Degree In Sight
You've watched other classmates sweating over their dissertation topics, poring over the literature, agonizing over their research design, writing and editing. Now, it's your turn.
But, when and how do you begin?
Ideally, dissertation advisers say, students identify a research interest in the first or second year of their program and then use that general area as a theme throughout their coursework. But students don't need to view that general area as a trajectory of their career. Instead, experts encourage students to view the dissertation as a teaching exercise, in which they learn how to conduct, design and analyze independent research.
So first off, you need a topic.
"The topic is the foundation for everything-with a good topic and research question, you'll be set to go," says Melinda Stoops, PhD, a director of the counseling center at Framingham State College in Framingham, Mass., who has spoken at APA conferences on writing the dissertation.
Experts offer the following advice on tackling these beginning stages of your dissertation-from getting organized to narrowing your topic to identifying your problem and research questions.
Then, take it one chapter at a time, dissertation advisers say.
PICKING A TOPIC
When deciding your topic, keep in mind that you will undoubtedly spend the next few years immersed in it, says psychologist John Cone, PhD, a professor emeritus at Alliant International University (AIU) and co-author with Sharon Foster, PhD, of "Dissertations and Theses from Start to Finish" (APA, 1993). Cone advises the following steps to pick a topic:
Ask a favorite professor, preferably one active in research, about possible topics.
Read departmental information on the research interests of the faculty to find a topic a faculty member is interested in as well. Consider asking the faculty member to be a part of your dissertation committee, which will help guide you in your research.
Read an empirical paper that interests you and see what future research is suggested in the discussion section.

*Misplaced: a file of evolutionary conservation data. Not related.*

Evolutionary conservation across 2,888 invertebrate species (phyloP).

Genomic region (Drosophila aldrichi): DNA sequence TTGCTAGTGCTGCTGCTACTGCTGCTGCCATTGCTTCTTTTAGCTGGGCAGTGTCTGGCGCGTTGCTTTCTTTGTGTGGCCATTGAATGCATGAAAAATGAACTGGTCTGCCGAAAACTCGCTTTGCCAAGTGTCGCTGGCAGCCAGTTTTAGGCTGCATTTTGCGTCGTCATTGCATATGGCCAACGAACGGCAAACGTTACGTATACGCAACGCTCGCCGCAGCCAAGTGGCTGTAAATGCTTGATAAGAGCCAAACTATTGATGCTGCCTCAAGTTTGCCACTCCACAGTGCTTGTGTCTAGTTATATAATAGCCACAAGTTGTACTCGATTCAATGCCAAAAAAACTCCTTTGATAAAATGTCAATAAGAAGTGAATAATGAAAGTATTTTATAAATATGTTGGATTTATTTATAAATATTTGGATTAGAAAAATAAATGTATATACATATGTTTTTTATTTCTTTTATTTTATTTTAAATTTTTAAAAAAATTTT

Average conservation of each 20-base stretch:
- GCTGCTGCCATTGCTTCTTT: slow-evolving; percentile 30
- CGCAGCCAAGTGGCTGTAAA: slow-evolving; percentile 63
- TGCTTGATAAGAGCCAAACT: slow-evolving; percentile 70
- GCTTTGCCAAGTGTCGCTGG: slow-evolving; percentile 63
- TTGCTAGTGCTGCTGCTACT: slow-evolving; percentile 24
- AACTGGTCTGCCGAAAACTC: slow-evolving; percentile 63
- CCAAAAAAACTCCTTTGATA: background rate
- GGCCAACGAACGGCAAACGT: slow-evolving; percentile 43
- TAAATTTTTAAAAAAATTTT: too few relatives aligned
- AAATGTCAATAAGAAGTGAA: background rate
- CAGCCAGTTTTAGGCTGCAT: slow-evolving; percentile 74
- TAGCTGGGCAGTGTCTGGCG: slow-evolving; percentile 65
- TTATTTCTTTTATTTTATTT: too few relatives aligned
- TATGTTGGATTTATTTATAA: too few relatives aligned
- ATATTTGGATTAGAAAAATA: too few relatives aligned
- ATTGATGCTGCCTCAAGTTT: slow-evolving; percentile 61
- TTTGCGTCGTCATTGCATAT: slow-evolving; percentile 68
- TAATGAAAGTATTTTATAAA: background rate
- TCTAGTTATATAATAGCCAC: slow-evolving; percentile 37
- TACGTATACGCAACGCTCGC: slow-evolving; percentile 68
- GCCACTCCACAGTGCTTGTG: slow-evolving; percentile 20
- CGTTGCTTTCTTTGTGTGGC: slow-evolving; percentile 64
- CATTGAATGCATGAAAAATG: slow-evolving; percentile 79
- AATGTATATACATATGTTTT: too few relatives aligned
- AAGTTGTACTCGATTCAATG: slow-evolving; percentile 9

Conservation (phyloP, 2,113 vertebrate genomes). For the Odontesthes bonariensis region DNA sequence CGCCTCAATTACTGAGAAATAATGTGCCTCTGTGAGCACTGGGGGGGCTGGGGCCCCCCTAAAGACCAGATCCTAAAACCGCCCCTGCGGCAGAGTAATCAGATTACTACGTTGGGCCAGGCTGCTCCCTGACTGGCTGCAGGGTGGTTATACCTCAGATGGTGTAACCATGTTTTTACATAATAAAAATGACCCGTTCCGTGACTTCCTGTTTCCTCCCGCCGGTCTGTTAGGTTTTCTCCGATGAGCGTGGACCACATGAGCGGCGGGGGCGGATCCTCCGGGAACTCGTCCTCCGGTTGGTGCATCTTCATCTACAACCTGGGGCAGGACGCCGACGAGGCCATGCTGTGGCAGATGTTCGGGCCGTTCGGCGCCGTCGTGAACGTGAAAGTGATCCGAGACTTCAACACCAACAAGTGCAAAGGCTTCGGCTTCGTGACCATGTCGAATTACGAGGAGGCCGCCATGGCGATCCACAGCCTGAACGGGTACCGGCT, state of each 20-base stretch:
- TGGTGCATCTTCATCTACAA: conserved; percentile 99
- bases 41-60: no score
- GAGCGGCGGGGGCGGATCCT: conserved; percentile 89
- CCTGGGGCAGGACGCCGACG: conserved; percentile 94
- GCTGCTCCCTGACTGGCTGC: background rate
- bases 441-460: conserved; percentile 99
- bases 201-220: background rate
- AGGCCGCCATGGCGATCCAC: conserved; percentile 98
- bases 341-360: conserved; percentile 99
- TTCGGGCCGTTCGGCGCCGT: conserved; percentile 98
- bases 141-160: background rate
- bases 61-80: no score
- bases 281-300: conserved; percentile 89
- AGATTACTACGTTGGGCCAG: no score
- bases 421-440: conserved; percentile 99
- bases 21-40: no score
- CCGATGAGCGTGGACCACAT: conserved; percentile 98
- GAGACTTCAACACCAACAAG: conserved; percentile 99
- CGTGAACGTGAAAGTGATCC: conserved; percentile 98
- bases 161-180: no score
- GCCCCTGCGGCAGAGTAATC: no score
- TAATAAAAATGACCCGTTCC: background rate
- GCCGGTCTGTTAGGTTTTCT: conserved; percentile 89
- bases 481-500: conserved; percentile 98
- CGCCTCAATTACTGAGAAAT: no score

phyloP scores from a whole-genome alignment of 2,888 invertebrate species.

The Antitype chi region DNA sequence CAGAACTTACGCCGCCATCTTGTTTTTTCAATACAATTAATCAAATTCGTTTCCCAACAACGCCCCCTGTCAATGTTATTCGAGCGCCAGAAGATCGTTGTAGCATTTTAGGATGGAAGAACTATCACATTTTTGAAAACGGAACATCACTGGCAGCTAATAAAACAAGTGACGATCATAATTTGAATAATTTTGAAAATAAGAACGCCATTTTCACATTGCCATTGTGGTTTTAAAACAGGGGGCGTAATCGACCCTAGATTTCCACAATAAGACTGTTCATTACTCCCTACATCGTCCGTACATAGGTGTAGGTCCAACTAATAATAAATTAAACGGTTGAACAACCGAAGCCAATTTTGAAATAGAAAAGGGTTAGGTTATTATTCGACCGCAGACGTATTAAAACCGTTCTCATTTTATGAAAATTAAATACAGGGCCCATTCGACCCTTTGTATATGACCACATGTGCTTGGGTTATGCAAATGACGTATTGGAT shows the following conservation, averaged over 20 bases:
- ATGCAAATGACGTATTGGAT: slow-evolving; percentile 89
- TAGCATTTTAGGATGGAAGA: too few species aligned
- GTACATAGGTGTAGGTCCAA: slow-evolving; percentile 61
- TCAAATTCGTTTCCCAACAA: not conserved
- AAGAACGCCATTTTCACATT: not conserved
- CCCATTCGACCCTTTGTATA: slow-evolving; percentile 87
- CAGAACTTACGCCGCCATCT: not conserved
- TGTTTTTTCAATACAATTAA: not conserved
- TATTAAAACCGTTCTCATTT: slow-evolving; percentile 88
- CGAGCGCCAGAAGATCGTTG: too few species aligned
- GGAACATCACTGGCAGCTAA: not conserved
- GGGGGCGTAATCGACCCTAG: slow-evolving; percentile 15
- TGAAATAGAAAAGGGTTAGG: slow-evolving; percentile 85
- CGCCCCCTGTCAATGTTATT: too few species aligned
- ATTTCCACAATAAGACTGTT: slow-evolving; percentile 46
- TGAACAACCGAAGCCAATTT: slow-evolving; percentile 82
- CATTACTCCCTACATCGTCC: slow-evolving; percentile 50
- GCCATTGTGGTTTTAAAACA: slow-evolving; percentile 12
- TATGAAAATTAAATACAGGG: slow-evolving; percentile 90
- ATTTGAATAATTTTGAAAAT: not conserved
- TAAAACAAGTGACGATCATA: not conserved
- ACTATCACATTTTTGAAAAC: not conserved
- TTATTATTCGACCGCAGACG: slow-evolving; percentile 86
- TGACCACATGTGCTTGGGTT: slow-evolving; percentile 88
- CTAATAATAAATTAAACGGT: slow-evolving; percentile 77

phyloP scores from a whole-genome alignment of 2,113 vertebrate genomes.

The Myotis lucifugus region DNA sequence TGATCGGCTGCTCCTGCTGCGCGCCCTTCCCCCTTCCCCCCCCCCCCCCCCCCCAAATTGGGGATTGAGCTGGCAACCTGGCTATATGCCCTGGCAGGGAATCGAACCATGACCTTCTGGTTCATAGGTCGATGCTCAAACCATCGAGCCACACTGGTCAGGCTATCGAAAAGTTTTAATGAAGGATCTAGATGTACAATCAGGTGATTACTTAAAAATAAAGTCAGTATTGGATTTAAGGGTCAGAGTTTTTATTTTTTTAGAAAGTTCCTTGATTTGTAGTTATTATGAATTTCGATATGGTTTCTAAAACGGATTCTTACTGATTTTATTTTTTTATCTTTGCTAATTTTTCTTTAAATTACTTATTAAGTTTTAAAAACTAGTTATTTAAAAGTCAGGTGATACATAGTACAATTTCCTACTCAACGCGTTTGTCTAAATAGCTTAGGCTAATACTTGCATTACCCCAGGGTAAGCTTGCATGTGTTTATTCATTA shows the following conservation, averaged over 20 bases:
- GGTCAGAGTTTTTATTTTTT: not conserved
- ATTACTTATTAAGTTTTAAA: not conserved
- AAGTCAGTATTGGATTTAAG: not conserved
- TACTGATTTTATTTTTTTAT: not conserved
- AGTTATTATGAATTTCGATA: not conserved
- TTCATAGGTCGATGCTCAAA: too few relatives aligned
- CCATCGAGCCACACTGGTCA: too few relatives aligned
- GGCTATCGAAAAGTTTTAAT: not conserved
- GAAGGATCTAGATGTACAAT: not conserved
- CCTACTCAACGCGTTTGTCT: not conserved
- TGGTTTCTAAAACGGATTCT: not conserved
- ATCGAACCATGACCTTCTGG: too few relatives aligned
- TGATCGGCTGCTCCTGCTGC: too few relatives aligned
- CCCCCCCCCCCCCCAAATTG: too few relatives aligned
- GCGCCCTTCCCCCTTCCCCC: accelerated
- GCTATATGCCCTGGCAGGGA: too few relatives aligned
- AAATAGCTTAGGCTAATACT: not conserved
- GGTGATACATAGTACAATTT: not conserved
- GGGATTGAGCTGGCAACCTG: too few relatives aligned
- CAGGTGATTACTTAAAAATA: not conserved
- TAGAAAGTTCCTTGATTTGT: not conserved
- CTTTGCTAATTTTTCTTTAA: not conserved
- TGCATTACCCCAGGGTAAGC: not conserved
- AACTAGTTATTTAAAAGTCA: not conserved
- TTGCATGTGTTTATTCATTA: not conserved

Think about term papers you enjoyed writing and choose a topic that reflects those interests.
Sift through literature reviews in your areas of interest-such as in the Annual Review of Psychology, Psychological Bulletin and Clinical Psychology Review.
Avoid topics in which you are overly emotionally involved-such as research on depression if you or a family member is depressed. Such emotional elements can interfere with your research, Cone says.
To narrow your focus, identify what within your chosen topic area interests you, says Foster, a psychology professor at AIU. Bounce ideas off a mentor and consult the literature to determine what has been done before, she advises. Also, consider choosing a topic that you've already been exposed to, such as through your master's thesis or a research project.
That's exactly what sixth-year doctoral student Jody Ernst did. Ernst-who is in the University of Texas at Austin's individual differences and evolutionary psychology program-has spent her entire graduate career researching behavioral genetics.
"Selecting the topic sort of fell into place naturally as a product of the research I have been doing for the past five years," Ernst says. In particular, her dissertation investigates the genetic factors that influence problem behavior development over the life span.
"It is helpful to choose a topic that builds upon past work you have done," Ernst says. "I think this makes the process of identifying the big questions much easier because you are already familiar with the relevant literature."
But, make sure you have passion for the topic. Nate Tomcik-a fifth-year doctoral student in the clinical psychology program at the University of Tennessee-has an interest in his research on therapists' views of couples therapy because it allowed him to integrate research with his clinical work with couples.
"My advice would be to not choose a topic that is an unappealing offshoot of your adviser's work or a project that you have lukewarm feelings about in general," Tomcik suggests. "It's important to remember that the dissertation is a marathon, not a sprint, and lukewarm feelings can turn cold quickly.
"If I didn't love my dissertation idea as much as I do, I know it would have been much harder to stay on track and focused," he adds.
CONDUCTING THE LIT REVIEW
Once you've identified a topic, the next step is to write a review of the literature in the area. The lit review section will include a brief introduction to your topic, introduce key concepts and review the existing literature.
But be prepared: The lit review often is the most difficult part of the dissertation, Foster maintains.
"Sometimes you are going to feel lost and like you don't know where you're going," Foster says. "The reason for that is because you are trying to do several things concurrently-you're trying to learn about this whole field and get a conceptual framework of how to map out this area of research."
But, it's nothing your classes haven't prepared you to take on, Foster says.
Cone and Foster also suggest that students:
Determine how experts in the field have organized their thinking by reading chapters or integrative articles they've written.
Find meta-analyses, journal articles or books on the topic and scan their reference sections for other references.
Identify key journals that cover the topic and scan their table of contents from the past five years for material.